Thursday, June 25, 2009

To my son-- finding happiness and making good choices

For my son to think about:

You say that you hate your life and you aren't happy.

How can you change that? Do you get a second job? Collect friends and hang out?

Will money and a busy social life bring you happiness?

As your mom, who has struggled with a lot of unhappiness, heartbreak and disappointments in my life, please let me pass on what I have learned:

Happiness comes from within. It comes from learning to like yourself.

If you were your own friend, what you would say about yourself?

What kind of friend are you? Do you give or do you take?

Do you keep promises? Do you respect people's time? Do you show up on time, or do you keep them waiting? Do you sometimes not even bother to show up?

When people are talking to you, are you listening to what they have to say? Or, is your mind busy thinking about what you want to say next?

Count how many friends you think would be there in your deepest hour of need-- not for money, but when the chips are down. Would they drop what they're doing and be there for you?

Now count how many friends you have who know you are an addict. Do these friends offer drugs to you? Do they do drugs in front of you? If the answer is "yes"... are they really your true friend? Would a true friend tempt you, knowing that you are an addict?

Where is your life, spiritually? What fires you up, each morning? What do you strive for each morning? What is it that is the most important thing to you?

What to you spend the most time doing? Watching television? Reading? Meditating? Driving around?

Do you see opportunities to "serve"? Do you offer to help without expecting monetary compensation?

How much daily time do you spend, alone, with God? Just the two of you

How do you perceive money? Did you earn it, all by yourself. Or do you believe that God blesses you with money?

If a good friend was in financial need, would you give them money knowing that they probably couldn't pay it back? Would that bother you?

Do you believe that you cannot afford to give money to a charitable cause, because you cannot make ends meet?

Do you trust God when he says to give money for His work? Do you give begrudgingly, or do you feel you are honoring God by giving back?

Integrity-- do you speak truthfully? When you are being truthful to someone, do you stop and think first about what you are going to say? Is it hurtful? Is it helpful?

When someone gossips, do you listen? Do you agree? Do you feel that you need to add your own opinion about someone? Do you listen to what someone says about another person, and form the same opinion of them?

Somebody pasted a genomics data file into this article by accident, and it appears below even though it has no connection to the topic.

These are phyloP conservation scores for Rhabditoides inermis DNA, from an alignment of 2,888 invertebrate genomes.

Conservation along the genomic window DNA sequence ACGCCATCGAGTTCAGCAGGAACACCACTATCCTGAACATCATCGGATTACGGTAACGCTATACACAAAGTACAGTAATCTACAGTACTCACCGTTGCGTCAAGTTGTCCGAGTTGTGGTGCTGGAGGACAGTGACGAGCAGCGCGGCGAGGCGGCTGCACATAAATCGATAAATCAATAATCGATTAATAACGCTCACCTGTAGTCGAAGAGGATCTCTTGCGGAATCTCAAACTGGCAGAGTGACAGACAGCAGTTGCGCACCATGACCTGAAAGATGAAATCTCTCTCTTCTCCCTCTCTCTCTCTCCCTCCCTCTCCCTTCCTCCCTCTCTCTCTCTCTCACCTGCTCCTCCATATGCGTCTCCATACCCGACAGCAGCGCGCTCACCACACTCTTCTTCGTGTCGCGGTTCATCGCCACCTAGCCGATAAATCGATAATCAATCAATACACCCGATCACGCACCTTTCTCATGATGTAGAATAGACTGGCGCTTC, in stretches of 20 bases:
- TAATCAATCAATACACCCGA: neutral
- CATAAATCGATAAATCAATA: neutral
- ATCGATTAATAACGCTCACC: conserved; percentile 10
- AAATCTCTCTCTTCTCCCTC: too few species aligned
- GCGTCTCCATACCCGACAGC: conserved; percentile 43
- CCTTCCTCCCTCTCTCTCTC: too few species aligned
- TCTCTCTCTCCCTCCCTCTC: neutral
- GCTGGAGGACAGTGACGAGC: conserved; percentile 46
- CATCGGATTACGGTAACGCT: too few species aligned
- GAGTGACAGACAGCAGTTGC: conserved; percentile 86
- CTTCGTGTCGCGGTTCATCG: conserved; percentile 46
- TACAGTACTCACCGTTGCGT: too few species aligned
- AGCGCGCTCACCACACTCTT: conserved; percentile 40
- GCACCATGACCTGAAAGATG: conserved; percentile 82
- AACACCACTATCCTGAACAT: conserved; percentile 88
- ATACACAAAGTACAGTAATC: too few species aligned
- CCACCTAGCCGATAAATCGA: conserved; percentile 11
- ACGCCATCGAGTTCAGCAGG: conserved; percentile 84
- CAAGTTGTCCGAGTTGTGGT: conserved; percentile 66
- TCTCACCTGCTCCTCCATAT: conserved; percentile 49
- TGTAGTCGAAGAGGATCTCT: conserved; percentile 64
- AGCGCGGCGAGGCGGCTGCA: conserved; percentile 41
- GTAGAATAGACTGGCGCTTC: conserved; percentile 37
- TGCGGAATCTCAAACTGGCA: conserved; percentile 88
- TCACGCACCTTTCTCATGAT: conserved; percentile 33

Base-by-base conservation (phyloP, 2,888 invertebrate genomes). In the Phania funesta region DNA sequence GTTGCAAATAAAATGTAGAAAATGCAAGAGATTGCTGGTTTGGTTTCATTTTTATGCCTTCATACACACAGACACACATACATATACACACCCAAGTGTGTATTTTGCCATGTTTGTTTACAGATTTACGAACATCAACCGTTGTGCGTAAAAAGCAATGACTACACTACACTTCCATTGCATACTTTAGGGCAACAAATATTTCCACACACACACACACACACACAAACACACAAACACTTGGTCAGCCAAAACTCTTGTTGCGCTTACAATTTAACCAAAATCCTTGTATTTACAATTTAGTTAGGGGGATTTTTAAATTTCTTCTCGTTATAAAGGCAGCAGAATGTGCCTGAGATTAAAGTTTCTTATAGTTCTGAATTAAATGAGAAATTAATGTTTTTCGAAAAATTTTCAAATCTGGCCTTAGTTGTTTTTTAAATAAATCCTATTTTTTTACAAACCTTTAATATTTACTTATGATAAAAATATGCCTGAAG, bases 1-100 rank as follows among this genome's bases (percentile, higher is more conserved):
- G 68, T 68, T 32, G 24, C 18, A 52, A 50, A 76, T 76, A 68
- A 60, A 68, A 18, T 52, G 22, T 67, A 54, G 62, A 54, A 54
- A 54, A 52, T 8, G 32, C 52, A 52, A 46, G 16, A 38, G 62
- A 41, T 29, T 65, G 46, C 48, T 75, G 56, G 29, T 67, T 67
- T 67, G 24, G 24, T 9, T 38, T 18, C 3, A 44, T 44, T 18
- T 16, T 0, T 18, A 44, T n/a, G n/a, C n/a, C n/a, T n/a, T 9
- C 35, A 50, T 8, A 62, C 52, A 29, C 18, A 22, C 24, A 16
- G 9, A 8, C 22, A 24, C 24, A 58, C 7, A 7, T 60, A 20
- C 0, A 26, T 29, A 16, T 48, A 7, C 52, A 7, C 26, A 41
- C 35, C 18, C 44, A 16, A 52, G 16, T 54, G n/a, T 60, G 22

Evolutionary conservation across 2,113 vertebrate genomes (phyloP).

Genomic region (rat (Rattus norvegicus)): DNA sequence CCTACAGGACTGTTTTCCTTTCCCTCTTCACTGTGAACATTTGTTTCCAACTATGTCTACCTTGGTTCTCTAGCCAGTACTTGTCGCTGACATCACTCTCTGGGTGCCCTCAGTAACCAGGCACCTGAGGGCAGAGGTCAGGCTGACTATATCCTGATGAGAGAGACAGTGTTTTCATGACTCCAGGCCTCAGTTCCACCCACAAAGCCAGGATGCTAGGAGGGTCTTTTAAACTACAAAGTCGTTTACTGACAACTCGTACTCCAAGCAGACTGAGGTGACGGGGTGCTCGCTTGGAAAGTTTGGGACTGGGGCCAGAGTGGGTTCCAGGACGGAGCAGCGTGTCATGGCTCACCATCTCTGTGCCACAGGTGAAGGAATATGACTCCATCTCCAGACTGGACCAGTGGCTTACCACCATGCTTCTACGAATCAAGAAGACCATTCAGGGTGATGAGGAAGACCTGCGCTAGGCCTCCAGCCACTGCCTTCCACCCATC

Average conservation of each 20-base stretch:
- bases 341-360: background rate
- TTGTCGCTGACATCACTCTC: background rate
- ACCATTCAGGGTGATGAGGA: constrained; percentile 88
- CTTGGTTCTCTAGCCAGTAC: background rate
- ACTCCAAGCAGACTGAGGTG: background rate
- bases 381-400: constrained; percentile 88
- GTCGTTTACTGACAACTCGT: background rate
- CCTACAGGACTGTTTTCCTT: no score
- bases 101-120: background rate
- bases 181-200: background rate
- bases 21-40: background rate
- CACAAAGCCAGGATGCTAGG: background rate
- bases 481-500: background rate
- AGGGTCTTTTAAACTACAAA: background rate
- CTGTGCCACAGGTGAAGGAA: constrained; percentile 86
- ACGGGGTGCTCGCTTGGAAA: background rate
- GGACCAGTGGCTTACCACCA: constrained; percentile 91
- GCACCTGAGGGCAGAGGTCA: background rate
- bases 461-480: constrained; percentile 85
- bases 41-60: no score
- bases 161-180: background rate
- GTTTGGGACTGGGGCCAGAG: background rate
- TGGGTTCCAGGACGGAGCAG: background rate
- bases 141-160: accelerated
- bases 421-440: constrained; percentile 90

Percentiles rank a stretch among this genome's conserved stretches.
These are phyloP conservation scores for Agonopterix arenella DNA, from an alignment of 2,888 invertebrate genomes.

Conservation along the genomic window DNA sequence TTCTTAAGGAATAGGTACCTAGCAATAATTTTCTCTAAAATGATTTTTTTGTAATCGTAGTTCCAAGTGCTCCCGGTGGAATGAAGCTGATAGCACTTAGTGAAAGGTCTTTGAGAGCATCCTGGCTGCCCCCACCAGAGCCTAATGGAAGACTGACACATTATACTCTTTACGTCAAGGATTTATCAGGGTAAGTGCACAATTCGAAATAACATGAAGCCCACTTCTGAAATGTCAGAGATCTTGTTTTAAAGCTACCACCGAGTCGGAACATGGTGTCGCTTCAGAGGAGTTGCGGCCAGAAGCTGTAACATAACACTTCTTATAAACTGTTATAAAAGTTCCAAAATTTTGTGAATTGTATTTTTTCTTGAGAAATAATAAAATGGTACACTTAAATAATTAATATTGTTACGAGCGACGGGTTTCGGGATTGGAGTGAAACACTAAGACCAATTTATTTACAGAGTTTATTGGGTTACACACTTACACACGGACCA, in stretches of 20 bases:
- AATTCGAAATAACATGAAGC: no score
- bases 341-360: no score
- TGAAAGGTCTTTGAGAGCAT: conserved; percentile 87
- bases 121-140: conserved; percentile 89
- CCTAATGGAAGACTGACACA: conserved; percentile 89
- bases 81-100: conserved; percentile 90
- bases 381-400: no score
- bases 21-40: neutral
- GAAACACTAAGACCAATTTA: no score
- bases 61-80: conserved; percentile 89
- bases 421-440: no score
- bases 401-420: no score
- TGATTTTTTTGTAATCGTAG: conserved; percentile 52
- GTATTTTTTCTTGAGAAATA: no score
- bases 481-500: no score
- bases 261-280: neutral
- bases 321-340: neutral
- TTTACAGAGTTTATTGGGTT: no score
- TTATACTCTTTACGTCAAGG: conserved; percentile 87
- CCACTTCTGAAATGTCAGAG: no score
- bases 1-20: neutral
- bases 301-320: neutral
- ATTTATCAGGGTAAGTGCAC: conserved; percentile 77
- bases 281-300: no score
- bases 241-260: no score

I have asked myself these questions, over the years. I've had to take an honest inventory of myself, and I didn't like my own answers.

As adults, we cannot help but to inherit a lot of our own parent's characteristics. Sometimes, it pains me to see some of your behavior mimicking my own. You learned this from me. You learned some of it from your father.

We have a choice to make, as adults. We can admit to ourselves what behaviors need to change. We must humble ourselves to those we love-- most importantly we must humble ourselves to God. Otherwise, we become hard-hearted and we think everybody else is at fault for our own troubles. We think like victims, and that breeds resentment and hatred. Can you admit to yourself, and to God, that you were wrong?

God knows us. He knows our every thought and action, even before we make them.

The only way that I can try to bury the person I no longer want to be, is to seek time with God on a daily basis. I need to find quiet time, and to meditate on God's Word. My time is in my car, each morning, as I drive to work. I listen to a daily devotion and then I talk out loud to God. I made a decision to attend church each Sunday, and to put myself out there to meet other people. I stopped expecting people to come to me...I came to them.

God isn't finished with me yet. Until he calls me home, with him, I have much to learn. Patience. Kindness. Selflessness. Forgiveness. I struggle with this, on a daily basis.

53 years later, I have slowly learned better habits. Financially, I'm learning to say "no" to my impulsive need to buy things. Spiritually, I pray each day and ask for God's wisdom. I try to resist gossip. If I slip into it, the Holy Spirit taps me on my shoulder and I feel guilty about it.

You have an extra burden that has been added to your life. You are addicted to drugs. It's illegal, it's dangerous and it holds you captive from being able to enjoy life.

Addiction has cleaned out your finances. Money has disappeared, been stolen and debts have suffocated any chance of your having peace in your life and your sleep.

Addiction has severed relationships in your life. Some of your friends don't want to hang out with you anymore, because they don't want to associate with a drug addict. You've had to sever friendships with those who are deeply lost into drug abuse.

Addiction has attracted so-called friends to you who have led you down the path of relapse. These so-called friends have taken money and drugs from you. They've sold you bogus drugs. They aren't your friends, and never were.

Addiction has taught you how to perfect the art of lying. You have lied to people who love you most, and only want to help you.

Addiction has affected your physical health and made you a slave to smoking cigarettes.

Fortunately, for you, you have a mom and a step dad who want to help you. We have opened up a home for you, with your own bedroom. You have all the creature comforts that you could never afford with the meager salary that you earn-- should you live on your own. We are happy to do this, because we love you and want to help you find and keep sobriety.

You are torn in two worlds-- a world that is open and waiting for you, with God at the center of it. It's a world with parents who are living a clean and sober and God-loving life. We are parents who love God, and can find compassion and forgiveness for the dishonest ways that addiction has led you to do.

You need to make a choice-- continue to work your own program (which hasn't worked at all) and find ways to try and fool us that you are not using drugs. In other words, you can continue to deny the truth that you are struggling with wanting to use drugs. The end result could be incarceration or death. But, first, you'd lose the privilege of living with us.